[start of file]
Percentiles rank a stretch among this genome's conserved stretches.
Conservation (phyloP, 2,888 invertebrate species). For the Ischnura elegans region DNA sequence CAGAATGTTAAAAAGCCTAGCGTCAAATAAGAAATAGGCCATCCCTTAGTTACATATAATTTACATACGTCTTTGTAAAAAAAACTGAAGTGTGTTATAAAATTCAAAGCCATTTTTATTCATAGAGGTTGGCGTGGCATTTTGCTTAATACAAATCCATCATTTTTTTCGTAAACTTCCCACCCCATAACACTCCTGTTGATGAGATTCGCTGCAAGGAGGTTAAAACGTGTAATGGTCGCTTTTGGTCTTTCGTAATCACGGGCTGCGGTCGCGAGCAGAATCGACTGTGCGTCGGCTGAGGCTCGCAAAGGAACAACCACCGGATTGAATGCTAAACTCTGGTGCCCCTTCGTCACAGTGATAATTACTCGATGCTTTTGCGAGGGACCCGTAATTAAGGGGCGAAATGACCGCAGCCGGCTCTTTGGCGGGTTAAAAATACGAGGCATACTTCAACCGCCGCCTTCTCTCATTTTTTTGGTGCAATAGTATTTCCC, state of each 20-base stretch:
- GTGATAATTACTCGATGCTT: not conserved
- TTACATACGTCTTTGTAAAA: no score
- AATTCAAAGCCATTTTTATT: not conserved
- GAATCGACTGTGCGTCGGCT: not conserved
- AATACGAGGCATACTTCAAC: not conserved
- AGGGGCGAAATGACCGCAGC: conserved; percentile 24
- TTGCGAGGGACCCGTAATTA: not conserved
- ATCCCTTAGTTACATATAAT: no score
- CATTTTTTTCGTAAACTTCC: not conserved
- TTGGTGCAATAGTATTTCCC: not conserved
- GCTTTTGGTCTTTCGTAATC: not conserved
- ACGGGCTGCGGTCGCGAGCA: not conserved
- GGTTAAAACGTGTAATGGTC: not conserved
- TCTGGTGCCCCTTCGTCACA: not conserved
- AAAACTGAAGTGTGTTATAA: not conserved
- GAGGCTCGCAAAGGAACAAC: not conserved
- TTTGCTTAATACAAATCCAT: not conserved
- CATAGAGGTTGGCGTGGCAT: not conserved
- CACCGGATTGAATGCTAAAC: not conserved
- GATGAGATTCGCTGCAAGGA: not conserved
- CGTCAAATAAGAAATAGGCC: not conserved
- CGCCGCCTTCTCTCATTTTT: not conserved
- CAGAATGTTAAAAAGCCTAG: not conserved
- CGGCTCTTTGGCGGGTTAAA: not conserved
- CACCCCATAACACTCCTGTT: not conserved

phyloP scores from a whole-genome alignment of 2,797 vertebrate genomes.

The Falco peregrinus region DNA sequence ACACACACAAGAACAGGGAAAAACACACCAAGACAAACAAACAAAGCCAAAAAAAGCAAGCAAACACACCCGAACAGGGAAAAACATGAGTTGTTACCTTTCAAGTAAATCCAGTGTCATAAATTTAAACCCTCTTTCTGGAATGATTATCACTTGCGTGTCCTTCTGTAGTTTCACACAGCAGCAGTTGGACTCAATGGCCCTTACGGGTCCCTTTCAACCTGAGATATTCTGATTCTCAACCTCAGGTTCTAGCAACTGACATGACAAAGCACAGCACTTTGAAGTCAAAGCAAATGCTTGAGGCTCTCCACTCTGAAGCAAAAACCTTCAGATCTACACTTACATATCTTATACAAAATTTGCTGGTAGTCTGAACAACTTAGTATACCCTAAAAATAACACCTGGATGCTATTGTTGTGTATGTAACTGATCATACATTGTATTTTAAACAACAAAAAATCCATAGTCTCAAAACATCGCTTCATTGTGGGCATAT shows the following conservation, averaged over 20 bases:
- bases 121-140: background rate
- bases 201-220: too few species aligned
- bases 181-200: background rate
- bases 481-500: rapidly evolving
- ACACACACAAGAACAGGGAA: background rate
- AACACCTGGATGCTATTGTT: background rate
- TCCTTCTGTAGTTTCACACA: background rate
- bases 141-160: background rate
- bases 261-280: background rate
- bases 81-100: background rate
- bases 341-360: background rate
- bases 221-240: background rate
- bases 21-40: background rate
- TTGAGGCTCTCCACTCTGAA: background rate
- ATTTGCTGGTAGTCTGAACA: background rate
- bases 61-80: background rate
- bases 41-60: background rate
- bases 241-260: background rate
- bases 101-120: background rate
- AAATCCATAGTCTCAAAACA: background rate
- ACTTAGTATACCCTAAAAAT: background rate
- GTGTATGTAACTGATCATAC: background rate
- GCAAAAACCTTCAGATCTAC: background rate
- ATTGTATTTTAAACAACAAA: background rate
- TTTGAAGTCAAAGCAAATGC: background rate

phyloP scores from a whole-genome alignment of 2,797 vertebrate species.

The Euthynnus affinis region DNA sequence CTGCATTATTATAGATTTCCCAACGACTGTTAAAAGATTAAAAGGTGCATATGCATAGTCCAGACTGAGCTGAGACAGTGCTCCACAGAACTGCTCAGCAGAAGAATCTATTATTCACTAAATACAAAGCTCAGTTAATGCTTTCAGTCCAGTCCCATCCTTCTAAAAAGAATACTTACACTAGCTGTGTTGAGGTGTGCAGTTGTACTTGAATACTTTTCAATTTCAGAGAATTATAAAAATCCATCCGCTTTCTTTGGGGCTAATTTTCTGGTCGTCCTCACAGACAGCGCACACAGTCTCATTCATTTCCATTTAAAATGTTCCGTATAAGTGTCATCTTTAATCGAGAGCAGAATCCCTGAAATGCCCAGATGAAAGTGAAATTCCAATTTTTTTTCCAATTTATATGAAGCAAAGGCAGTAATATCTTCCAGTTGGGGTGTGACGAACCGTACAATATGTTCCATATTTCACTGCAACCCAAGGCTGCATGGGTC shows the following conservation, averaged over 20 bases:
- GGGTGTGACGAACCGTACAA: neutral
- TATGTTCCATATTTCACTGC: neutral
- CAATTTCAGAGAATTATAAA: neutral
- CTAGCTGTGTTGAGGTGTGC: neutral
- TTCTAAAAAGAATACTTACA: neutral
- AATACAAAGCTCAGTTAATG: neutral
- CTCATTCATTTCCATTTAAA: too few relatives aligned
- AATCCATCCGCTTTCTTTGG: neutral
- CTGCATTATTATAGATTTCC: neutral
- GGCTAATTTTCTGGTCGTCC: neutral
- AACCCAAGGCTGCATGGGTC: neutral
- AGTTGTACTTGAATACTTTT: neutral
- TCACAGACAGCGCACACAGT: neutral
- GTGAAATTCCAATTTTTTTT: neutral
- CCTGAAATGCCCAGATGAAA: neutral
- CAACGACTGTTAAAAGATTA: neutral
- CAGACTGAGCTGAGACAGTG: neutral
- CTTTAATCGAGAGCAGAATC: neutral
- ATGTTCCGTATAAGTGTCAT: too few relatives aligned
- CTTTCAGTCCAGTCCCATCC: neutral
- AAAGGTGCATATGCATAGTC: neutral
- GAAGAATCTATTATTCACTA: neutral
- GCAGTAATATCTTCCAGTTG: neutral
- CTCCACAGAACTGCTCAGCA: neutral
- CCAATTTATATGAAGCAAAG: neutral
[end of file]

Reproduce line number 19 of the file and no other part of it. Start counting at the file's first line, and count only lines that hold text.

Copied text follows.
- TTTGCTTAATACAAATCCAT: not conserved